I see the last three seasons of the show as an extended epilogue of the series: network TV’s own War & Peace epilogue. Vladimir Nabokov admired in Anton Chekhov’s works his inconclusive endings. Chekhov’s stories sometimes end at the beginning, or end prior to the resolution of the fates of characters. Network TV dramas (sitcoms, too, as well as streaming series, and cable series) not only conclusively conclude stories, but they extend the stories months and years. Nabokov liked imagining where Chekhov’s characters went and what happened to them. Nabokov’s forward his own novel The Gift invites the reader to imagine where his main characters travel after the book. If a TV drama concludes inconclusively, fans want to murder the show runner(s). TV fans want what they cannot attain in life: order and answers. They don’t need to imagine anything. The TV writer will do whatever they want. Fan service is a thing because it’s a thing. Give them what they want; however, it should be “give them what they don’t know they want.” Joss Whedon’s maxim is “Don’t give them what they want; give them what they need.”
“Where The Heart Is” definitely ranks as the worst finale in the series. The writers resolved Rose’s cancer surgery storyline in a scene in the first act. Of course, the cancer storyline has a ripple effect. Harold tore Andy’s character apart after Andy saved his wife’s life (because Harold thought Andy was too close to the patient for the surgery). Harold’s outburst, Ephram’s absence, and Nina’s new life with Jake motivated Andy to consider moving to Chicago for a surgical director job. Harold learned about Chicago, completely reversed his harsh teardown of Andy, and arranged an “Andy Brown celebration party.” Andy’s party featured returning guest stars—all the people he helped by being in Everwood. Andy thought he failed as a father, friend, and physician. He failed all the reasons he moved to Everwood. He accomplished everything in the magisterial first season, but the demands of TV means ripping apart what writers put together for drama and filler and whatever. Andy hated the party, but Rose ordere him to stay, so he stayed. And then he confessed his feelings to Nina in monologue form, kissed her, and left her in a quandary. Jake moved in, and he happened to turn heel during an unfortunate remote control experience (and that preceded Nina letting him know she knew about the Percocet, which he dismissed as nothing, but is anything but nothing and will lead to a drawn out drug addiction storyline in season 4). Season 3 ended as the new triangle came together on a lovely spring day.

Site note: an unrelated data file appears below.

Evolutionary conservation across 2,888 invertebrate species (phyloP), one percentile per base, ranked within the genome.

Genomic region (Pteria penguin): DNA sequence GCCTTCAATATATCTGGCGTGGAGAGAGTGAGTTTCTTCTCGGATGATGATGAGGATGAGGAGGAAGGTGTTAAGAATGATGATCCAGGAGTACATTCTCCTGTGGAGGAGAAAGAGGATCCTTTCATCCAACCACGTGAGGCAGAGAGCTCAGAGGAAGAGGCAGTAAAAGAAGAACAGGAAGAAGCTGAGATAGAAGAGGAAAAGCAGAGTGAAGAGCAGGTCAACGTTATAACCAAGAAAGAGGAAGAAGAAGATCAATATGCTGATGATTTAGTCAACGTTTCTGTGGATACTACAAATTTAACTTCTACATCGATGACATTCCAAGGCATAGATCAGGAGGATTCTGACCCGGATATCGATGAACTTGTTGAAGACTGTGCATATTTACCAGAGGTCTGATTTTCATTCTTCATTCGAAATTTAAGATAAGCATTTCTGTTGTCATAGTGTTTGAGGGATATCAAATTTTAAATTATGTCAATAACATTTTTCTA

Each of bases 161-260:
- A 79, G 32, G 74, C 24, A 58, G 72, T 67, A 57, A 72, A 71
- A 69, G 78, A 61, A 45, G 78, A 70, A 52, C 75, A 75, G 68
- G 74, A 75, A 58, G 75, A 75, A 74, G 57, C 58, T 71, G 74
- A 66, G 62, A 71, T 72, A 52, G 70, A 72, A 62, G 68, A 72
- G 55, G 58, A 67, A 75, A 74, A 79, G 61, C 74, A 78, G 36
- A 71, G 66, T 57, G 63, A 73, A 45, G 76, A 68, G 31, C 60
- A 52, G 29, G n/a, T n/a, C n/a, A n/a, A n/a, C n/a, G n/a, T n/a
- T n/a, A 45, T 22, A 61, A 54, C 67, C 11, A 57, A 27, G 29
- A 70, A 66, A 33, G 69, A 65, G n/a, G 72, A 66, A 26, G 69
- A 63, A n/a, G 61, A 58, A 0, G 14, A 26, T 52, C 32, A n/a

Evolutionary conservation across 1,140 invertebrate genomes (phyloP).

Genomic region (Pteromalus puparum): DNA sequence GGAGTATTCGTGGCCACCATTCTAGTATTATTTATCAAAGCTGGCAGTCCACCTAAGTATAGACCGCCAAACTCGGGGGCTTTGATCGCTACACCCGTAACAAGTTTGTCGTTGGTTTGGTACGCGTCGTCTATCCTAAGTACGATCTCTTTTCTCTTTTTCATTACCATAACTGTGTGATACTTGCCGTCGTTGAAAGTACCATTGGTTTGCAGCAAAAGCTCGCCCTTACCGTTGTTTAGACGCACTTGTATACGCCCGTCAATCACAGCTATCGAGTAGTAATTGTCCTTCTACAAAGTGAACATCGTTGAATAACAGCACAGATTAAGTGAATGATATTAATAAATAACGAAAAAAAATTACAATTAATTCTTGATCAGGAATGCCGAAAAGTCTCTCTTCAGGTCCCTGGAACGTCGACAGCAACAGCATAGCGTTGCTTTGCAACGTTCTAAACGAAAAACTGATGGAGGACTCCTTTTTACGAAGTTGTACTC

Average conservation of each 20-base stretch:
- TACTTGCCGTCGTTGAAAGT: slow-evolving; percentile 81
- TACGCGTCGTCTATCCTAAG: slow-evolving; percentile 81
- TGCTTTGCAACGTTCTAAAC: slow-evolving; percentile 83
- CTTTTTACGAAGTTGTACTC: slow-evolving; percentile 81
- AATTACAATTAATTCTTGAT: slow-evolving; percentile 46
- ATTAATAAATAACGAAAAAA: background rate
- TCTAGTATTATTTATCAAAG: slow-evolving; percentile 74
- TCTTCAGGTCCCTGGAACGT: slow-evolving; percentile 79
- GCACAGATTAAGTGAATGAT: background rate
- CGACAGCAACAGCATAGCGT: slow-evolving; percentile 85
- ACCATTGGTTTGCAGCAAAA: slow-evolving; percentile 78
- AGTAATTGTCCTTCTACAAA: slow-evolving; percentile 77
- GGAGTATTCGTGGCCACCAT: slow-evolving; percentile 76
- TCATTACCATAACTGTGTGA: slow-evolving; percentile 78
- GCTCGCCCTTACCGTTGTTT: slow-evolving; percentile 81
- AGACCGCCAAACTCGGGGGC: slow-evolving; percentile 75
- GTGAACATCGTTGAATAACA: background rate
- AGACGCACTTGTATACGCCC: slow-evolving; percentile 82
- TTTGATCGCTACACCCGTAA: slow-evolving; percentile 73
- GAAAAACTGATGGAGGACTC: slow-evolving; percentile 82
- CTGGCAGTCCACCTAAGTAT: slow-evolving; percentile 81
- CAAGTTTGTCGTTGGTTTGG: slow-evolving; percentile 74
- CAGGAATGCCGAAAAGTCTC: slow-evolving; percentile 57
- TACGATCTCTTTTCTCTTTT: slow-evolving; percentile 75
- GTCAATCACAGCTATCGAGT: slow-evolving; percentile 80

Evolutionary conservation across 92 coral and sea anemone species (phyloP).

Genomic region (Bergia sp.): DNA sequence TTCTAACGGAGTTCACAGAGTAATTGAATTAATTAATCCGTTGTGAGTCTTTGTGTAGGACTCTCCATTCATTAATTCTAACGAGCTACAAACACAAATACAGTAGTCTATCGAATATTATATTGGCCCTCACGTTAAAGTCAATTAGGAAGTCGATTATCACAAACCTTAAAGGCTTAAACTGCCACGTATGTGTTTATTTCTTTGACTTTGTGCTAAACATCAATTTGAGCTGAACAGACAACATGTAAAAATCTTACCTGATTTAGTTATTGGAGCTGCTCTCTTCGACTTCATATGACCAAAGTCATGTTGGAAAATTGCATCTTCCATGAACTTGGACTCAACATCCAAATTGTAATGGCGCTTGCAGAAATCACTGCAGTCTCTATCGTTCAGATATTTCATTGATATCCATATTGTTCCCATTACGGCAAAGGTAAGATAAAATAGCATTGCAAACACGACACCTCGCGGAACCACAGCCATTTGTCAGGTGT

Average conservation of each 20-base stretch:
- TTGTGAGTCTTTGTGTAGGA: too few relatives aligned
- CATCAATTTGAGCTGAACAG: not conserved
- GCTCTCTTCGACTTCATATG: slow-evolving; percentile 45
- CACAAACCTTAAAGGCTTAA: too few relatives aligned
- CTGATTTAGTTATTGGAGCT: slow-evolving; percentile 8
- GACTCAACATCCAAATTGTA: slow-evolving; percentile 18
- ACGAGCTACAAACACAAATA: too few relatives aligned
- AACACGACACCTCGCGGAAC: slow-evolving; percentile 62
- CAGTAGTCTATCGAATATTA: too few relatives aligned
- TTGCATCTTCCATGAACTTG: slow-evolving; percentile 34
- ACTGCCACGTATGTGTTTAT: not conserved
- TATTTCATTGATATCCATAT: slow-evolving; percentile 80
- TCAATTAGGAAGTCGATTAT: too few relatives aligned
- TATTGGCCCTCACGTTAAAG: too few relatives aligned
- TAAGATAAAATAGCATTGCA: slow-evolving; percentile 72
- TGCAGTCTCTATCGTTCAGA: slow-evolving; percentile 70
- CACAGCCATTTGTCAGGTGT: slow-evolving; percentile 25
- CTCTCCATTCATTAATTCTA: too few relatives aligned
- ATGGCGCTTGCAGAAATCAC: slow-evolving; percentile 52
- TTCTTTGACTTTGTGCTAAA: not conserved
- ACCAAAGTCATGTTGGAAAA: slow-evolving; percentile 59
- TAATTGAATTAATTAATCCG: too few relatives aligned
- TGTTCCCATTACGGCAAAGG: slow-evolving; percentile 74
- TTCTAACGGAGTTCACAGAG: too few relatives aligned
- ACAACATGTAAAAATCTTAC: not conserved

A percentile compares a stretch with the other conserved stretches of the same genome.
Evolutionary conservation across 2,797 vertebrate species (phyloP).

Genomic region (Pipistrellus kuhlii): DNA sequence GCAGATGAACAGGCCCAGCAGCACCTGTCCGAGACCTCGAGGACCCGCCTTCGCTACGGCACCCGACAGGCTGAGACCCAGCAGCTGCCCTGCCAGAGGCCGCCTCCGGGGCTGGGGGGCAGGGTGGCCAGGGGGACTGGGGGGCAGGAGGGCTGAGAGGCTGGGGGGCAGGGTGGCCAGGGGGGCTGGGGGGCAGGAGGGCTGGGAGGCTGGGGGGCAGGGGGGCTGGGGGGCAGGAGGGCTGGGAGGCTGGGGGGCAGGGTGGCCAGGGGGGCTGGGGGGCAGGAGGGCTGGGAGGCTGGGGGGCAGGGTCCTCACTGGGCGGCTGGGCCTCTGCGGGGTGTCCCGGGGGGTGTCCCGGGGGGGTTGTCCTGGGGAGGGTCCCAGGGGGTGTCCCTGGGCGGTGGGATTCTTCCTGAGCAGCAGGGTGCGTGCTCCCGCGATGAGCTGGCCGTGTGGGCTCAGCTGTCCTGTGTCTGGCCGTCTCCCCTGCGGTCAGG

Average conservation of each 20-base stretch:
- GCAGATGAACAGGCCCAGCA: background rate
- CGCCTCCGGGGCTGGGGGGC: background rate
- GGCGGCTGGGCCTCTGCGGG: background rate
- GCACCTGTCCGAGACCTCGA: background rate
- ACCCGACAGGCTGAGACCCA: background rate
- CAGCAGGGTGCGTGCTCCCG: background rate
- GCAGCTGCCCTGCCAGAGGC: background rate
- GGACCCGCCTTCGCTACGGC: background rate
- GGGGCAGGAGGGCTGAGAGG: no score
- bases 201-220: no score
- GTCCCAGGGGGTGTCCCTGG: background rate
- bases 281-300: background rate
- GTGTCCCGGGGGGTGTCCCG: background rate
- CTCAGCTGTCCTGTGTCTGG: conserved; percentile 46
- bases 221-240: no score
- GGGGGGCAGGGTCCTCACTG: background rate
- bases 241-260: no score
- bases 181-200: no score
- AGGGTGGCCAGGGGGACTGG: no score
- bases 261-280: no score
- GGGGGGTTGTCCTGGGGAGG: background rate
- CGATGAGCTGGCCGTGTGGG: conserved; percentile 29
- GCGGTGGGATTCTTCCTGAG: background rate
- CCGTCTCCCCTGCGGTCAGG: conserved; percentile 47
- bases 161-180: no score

Hannah and Bright became a couple. The subplot with Topher’s amusing. He did not know Hannah broken up with him when she broke up with him. Bright also confessed his feelings in monologue form.
Rose’s cancer lets the writers keep Amy in Everwood. She wanted to stay in Everwood with her family rather than living 2,000 miles away in Princeton, New Jersey. As for Rose, she’ll have the summer to recuperate and be on the rebound in season 3. It’s as if the writers had barely an iota of interest in telling the Rose’s cancer storyline. It’s rushed, contrived, and a hard part of beating cancer occurs off-screen. Of course, the show couldn’t repeat the beats of Colin Hart’s arc.
So, this marks the end of my notes to Everwood’s third season. The third season’s the worst of the four. Despite a few good episodes, the season didn’t come together. It’s scattered. The Anne Heche storyline was a disaster. None of the central characters had defined focus in the final six episodes, aside from Ephram being hellbent on destroying his life’s most important relationships. Will I watch the season again? I’d watch the entire series with a girlfriend who hadn’t seen it. I’d show my son or daughter the series in their teenage years if I ever have a child. On my own? No way. I’ll return to 2-3 episodes. I can’t watch the Amanda/Andy thing again. You know, I may lend the DVD to a lady friend instead of watching the season again.